Genetic variants associated with circulating parathyroid hormone

Cassianne Robinson-Cohen, Pamela L. Lutsey, Marcus E. Kleber, Carrie M. Nielson, Braxton D. Mitchell, Joshua C. Bis, Karen M. Eny, Laura Portas, Joel Eriksson, Mattias Lorentzon, Daniel L. Koller, Yuri Milaneschi, Alexander Teumer, Stefan Pilz, Maria Nethander, Elizabeth Selvin, Weihong Tang, Lu Chen Weng, Hoi Suen Wong, Dongbing LaiMunro Peacock, Anke Hannemann, Uwe Völker, Georg Homuth, Matthias Nauk, Federico Murgia, Jack W. Pattee, Eric Orwoll, Joseph M. Zmuda, Jose Antonio Riancho, Myles Wolf, Frances Williams, Brenda Penninx, Michael J. Econs, Kathleen A. Ryan, Claes Ohlsson, Andrew D. Paterson, Bruce M. Psaty, David S. Siscovick, Jerome I. Rotter, Mario Pirastu, Elizabeth Streeten, Winfried März, Caroline Fox, Josef Coresh, Henri Wallaschofski, James S. Pankow, Ian H. De Boer, Bryan Kestenbaum

Research output: Contribution to journalArticle

Abstract

Parathyroid hormone (PTH) is a primary calcium regulatory hormone. Elevated serum PTH concentrations in primary and secondary hyperparathyroidism have been associated with bone disease, hypertension, and in some studies, cardiovascular mortality. Genetic causes of variation in circulating PTH concentrations are incompletely understood. We performed a genome-wide association study of serum PTH concentrations among 29,155 participants of European ancestry from 13 cohort studies (n=22,653 and n=6502 in discovery and replication analyses, respectively). We evaluated the association of single nucleotide polymorphisms (SNPs) with natural log-transformed PTH concentration adjusted for age, sex, season, study site, and principal components of ancestry.We discovered associations of SNPs from five independent regions with serum PTH concentration, including the strongest association with rs6127099 upstream of CYP24A1 (P=4.2310-53), a gene that encodes the primary catabolic enzyme for 1,25-dihydroxyvitamin D and 25-dihydroxyvitamin D. Each additional copy of theminor allele at this SNP associatedwith 7%higher serum PTHconcentration. The other SNPs associatedwith serum PTH concentration included rs4074995 within RGS14 (P=6.6 3 10-17), rs219779 adjacent to CLDN14 (P=3.5310-16), rs4443100 nearRTDR1 (P=8.7310-9), and rs73186030 nearCASR(P=4.8310-8). Of these five SNPs, rs6127099, rs4074995, and rs219779 replicated. Thus, common genetic variants located near genes involved in vitamin D metabolism and calcium and renal phosphate transport associated with differences in circulating PTH concentrations. Future studies could identify the causal variants at these loci, and the clinical and functional relevance of these variants should be pursued.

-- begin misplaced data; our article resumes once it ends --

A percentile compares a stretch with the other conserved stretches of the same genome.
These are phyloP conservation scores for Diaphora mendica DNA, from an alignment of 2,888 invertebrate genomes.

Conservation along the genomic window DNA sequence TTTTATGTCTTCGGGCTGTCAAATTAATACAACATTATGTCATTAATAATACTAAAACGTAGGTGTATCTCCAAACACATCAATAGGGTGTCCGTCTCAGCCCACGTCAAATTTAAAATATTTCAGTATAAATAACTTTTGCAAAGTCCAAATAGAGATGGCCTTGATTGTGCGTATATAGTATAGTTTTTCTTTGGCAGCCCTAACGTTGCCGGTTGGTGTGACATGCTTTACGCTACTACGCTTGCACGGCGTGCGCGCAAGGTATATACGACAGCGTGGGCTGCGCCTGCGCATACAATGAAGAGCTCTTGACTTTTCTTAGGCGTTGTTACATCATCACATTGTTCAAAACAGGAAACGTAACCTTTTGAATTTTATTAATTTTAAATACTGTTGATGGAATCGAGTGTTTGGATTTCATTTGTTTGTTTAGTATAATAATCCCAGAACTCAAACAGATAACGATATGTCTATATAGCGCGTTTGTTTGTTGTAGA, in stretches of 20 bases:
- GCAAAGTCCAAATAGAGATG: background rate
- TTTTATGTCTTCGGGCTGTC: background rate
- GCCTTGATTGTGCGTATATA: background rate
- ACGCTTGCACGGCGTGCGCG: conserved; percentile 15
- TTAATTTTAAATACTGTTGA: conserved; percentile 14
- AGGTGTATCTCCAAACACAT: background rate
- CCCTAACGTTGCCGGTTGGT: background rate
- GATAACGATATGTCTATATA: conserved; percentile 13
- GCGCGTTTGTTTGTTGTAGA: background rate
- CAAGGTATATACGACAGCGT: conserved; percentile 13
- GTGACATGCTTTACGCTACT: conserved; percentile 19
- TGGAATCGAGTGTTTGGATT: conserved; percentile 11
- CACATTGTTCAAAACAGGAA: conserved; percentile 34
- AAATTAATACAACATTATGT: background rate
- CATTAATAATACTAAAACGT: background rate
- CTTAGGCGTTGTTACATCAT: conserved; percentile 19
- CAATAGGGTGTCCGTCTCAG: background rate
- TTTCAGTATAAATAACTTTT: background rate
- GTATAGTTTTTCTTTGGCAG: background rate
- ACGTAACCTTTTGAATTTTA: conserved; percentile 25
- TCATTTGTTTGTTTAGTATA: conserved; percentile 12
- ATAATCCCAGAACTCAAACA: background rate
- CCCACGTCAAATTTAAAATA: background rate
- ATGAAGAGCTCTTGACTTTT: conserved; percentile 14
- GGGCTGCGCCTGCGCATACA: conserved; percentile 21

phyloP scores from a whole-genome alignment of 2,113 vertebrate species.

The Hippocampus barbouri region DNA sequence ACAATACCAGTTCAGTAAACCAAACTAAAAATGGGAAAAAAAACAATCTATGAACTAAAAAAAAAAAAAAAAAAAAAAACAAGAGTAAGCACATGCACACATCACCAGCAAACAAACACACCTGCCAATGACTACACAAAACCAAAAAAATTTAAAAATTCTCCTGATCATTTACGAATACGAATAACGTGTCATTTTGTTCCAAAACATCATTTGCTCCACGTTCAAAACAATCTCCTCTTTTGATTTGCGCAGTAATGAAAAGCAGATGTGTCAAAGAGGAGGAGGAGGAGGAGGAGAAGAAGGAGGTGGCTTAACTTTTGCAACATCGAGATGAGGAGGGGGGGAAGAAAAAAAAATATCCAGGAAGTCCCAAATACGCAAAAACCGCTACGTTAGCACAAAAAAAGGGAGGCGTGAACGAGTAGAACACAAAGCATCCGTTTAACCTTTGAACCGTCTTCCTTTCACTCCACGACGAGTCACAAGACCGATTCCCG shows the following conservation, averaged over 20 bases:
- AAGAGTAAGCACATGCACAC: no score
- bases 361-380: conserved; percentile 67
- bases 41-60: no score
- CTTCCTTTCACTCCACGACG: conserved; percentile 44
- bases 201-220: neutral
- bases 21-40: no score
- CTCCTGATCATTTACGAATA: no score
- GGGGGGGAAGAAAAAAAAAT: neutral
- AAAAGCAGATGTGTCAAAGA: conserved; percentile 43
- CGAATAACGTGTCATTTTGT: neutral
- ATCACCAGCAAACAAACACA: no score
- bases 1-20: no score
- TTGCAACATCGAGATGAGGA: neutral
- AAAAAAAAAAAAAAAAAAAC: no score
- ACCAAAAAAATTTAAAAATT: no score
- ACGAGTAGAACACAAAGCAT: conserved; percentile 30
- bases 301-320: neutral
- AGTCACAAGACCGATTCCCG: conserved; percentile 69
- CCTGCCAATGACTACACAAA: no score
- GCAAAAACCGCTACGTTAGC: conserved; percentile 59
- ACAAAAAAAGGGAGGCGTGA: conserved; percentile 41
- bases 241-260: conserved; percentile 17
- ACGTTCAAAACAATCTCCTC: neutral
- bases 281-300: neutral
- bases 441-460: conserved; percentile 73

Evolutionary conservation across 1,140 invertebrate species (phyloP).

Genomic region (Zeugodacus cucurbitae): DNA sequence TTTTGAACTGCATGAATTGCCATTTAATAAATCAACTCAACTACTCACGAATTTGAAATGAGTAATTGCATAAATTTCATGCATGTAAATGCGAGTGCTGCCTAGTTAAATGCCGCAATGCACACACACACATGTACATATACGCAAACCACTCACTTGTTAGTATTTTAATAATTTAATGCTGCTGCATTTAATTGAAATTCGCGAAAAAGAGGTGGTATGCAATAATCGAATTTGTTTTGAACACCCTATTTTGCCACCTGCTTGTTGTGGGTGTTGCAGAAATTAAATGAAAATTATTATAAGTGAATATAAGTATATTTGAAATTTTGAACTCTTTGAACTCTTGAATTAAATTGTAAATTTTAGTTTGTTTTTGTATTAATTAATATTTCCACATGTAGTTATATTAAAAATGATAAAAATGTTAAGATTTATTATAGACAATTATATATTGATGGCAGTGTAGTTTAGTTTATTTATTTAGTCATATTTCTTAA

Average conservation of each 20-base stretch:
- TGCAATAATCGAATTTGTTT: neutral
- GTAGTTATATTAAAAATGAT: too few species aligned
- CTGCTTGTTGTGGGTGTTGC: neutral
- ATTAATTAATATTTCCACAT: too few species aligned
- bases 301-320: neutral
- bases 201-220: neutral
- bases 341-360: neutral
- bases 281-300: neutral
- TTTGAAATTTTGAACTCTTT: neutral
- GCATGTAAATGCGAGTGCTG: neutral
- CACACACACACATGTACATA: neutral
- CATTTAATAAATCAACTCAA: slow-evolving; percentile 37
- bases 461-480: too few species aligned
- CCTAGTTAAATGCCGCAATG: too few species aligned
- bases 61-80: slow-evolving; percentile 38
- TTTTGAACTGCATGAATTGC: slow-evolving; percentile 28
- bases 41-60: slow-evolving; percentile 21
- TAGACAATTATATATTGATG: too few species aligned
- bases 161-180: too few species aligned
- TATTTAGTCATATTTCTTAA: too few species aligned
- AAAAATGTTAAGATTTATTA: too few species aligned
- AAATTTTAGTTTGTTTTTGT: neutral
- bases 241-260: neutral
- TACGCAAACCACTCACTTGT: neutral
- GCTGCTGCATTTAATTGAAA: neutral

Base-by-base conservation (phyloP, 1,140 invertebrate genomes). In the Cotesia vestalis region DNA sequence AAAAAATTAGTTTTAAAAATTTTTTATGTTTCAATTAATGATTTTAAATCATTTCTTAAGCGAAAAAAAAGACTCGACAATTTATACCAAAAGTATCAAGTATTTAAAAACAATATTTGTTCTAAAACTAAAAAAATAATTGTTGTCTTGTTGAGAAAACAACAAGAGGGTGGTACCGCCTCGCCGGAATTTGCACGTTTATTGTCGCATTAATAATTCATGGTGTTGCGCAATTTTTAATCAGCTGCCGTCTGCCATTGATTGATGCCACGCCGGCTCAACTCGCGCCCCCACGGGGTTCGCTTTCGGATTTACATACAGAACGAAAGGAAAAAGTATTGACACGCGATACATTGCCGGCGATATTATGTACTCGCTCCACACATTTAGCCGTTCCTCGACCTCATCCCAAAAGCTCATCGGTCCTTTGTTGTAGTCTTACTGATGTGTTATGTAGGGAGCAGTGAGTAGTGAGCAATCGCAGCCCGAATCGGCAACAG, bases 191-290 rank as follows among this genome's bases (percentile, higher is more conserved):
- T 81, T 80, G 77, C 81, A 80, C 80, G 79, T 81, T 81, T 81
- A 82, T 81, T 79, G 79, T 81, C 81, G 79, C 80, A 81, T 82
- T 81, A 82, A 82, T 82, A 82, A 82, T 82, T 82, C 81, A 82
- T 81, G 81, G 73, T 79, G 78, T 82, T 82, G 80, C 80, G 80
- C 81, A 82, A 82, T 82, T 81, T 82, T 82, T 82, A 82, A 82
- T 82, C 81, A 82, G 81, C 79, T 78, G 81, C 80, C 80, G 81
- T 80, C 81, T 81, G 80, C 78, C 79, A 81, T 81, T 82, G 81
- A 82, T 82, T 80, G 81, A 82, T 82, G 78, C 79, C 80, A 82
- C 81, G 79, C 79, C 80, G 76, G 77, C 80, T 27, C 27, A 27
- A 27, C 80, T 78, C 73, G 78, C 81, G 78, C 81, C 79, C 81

Original languageEnglish (US)
Pages (from-to)1553-1565
Number of pages13
JournalJournal of the American Society of Nephrology
Volume28
Issue number5
DOIs
StatePublished - May 2017

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ASJC Scopus subject areas

  • Nephrology

Cite this

Robinson-Cohen, C., Lutsey, P. L., Kleber, M. E., Nielson, C. M., Mitchell, B. D., Bis, J. C., Eny, K. M., Portas, L., Eriksson, J., Lorentzon, M., Koller, D. L., Milaneschi, Y., Teumer, A., Pilz, S., Nethander, M., Selvin, E., Tang, W., Weng, L. C., Wong, H. S., ... Kestenbaum, B. (2017). Genetic variants associated with circulating parathyroid hormone. Journal of the American Society of Nephrology, 28(5), 1553-1565. https://doi.org/10.1681/ASN.2016010069